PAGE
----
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When Equality Trumps Reciprocity

The largest contribution of this strain of modeling comes not from the assumption of boundedly rational agents, but rather the careful investigation of the effects of particular social structures on the equilibrium outcomes of various games. Much of the previous literature on evolutionary games has focused on the assumptions of infinite populations of agents playing games against randomly-assigned partners. Skyrms and Alexander both rightly emphasize the importance of structured interaction. As it is difficult to uncover and represent real-world network structures, both tend to rely on examining different classes of networks that have different properties, and from there investigate the robustness of particular norms against these alternative network structures. Alexander (2007) in particular has done a very careful study of the different classical network structures, where he examines lattices, small world networks, bounded degree networks, and dynamic networks for each game and learning rule he considers. A final feature of Skyrms and Alexander’s work is a refinement on this structural approach: they separate out two different kinds of networks. First, there is the interaction network, which represents the set of agents that any given agent can actively play a game with. Second is the update network, which is the set of agents that an agent can “see” when applying her learning rule. The interaction network is thus one’s immediate community, whereas the update network is all that the agent can see. To see why this is useful, we can imagine a case not too different from how we live, in which there is a fairly limited set of other people we may interact with, but thanks to a plethora of media options, we can see much more widely how others might act. This kind of situation can only be represented by clearly separating the two networks.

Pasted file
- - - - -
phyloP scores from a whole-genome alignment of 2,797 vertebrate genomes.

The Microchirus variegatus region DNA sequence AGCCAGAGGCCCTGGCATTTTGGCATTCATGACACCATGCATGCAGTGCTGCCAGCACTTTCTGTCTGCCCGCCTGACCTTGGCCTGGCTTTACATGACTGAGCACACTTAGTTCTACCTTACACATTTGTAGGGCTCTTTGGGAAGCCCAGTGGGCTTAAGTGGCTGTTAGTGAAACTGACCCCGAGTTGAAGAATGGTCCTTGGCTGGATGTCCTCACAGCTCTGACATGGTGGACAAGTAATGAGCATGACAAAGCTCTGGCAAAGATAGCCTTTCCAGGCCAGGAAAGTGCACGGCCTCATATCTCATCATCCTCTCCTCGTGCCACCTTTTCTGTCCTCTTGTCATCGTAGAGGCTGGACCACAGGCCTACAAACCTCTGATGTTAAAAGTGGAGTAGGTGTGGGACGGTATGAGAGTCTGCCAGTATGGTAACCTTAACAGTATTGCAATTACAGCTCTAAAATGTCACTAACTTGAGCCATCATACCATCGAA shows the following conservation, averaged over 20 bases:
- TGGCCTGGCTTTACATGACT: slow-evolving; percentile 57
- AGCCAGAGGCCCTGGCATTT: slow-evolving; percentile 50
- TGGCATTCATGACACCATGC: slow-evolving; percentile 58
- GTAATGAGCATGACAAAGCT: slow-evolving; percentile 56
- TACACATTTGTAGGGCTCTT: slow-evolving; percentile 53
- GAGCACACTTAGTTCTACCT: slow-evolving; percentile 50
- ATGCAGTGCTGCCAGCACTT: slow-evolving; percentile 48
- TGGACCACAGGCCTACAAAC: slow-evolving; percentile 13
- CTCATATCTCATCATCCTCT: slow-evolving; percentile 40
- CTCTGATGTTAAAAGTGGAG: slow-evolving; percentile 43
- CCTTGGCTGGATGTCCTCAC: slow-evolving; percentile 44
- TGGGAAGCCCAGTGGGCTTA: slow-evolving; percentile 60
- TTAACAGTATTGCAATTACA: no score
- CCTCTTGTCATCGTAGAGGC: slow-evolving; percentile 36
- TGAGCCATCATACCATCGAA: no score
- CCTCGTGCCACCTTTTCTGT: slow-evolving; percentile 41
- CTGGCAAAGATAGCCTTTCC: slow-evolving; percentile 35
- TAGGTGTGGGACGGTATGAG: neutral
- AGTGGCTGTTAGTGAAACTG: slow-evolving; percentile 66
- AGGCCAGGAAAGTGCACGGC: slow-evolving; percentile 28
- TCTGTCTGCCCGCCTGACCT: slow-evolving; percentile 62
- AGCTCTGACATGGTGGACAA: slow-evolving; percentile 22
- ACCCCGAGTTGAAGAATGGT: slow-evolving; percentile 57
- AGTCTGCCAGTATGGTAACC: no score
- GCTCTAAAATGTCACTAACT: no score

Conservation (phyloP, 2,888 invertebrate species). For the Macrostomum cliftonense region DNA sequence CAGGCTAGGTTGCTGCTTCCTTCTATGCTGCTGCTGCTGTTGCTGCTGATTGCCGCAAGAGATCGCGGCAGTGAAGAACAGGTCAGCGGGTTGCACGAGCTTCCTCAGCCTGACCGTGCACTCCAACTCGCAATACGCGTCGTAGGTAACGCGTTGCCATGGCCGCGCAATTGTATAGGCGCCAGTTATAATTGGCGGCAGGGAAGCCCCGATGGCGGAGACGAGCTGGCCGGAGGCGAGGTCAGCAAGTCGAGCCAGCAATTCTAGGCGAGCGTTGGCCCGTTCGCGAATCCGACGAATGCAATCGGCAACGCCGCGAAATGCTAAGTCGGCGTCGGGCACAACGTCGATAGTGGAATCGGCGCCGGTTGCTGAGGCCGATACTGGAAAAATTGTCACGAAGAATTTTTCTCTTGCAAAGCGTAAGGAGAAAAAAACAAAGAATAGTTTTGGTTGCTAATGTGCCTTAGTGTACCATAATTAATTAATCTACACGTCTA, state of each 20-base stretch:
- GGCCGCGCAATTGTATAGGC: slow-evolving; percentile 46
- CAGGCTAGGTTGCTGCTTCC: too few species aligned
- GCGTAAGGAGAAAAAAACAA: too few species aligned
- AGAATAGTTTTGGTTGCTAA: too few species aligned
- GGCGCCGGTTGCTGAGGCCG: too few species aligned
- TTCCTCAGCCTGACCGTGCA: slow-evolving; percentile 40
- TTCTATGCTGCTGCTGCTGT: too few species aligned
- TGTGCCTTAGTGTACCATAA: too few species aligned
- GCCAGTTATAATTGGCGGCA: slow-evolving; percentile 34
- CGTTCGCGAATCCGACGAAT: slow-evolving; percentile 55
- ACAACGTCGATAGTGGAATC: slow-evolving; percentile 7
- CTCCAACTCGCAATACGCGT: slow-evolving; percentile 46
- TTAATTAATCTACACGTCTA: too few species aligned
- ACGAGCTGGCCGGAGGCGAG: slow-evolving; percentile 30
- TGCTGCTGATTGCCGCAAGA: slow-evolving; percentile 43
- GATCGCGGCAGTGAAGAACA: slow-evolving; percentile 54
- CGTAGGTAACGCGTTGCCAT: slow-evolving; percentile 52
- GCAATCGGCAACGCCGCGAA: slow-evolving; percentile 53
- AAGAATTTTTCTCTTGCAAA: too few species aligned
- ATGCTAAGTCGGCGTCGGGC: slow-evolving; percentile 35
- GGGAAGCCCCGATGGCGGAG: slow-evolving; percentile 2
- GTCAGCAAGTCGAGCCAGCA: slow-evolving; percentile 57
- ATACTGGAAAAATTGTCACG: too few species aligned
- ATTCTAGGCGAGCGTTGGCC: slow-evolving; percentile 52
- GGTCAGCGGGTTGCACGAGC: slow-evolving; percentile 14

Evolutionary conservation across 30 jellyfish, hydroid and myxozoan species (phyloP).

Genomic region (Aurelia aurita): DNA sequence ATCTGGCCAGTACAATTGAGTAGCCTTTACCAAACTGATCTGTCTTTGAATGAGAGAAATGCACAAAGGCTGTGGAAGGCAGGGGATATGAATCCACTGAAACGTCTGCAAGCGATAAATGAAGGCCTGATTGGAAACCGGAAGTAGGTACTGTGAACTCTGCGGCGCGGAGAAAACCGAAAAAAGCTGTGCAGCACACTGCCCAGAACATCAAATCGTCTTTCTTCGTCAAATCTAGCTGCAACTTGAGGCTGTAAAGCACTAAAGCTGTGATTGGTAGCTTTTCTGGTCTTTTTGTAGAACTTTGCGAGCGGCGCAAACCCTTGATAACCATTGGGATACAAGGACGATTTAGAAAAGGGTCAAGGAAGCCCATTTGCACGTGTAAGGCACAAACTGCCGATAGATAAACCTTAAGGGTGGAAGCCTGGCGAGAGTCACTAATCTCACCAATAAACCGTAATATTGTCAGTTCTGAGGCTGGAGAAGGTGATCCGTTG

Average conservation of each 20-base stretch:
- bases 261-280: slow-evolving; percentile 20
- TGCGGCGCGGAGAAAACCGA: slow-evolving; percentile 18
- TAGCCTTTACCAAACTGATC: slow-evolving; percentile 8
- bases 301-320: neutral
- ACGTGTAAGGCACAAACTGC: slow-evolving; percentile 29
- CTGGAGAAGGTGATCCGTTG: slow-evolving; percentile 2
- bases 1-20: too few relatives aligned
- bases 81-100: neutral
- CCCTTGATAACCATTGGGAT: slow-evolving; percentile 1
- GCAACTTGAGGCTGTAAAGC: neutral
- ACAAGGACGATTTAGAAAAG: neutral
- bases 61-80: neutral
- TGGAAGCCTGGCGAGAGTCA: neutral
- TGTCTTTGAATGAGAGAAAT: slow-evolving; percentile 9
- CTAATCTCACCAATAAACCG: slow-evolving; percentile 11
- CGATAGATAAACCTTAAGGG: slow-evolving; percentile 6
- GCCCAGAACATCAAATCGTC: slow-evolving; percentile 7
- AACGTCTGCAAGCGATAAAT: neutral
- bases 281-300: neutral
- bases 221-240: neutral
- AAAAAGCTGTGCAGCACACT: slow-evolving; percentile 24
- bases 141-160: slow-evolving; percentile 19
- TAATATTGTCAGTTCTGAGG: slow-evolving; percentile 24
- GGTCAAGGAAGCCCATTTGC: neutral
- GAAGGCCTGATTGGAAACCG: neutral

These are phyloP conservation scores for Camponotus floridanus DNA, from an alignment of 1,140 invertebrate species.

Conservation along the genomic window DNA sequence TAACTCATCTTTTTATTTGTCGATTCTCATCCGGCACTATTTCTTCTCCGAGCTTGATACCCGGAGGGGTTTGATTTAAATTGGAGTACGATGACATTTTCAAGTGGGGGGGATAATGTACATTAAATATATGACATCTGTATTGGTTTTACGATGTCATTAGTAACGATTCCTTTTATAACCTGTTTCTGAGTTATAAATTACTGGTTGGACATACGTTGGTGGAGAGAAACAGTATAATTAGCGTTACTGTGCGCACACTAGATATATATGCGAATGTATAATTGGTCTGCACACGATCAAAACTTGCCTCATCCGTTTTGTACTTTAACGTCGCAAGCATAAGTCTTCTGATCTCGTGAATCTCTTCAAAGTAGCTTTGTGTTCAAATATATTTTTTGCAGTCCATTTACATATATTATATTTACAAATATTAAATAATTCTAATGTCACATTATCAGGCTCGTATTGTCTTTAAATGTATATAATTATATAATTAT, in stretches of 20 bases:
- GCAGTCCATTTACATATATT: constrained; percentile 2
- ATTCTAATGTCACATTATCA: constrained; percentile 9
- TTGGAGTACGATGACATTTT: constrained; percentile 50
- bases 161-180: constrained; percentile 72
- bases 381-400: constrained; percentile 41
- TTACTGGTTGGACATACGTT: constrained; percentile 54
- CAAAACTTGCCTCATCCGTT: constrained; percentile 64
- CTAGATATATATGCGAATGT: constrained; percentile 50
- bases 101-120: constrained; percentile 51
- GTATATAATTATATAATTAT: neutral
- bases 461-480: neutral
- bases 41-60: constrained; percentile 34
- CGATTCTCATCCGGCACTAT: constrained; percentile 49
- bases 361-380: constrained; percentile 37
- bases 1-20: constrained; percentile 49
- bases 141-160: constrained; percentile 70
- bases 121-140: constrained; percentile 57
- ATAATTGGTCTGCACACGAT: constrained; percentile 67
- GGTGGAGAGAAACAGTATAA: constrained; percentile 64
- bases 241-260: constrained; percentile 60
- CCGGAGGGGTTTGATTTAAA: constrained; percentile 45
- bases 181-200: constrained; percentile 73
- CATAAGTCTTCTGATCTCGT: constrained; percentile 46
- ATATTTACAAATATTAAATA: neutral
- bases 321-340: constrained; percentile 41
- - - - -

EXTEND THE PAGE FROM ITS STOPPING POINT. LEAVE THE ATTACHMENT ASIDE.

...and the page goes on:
Thus, what makes the theory of norm emergence of Skyrms and Alexander so interesting is its enriching the set of idealizations that one must make in building a model. The addition of structured interaction and structured updates to a model of norm emergence can help make clear how certain kinds of norms tend to emerge in certain kinds of situation and not others, which is difficult or impossible to capture in random interaction models.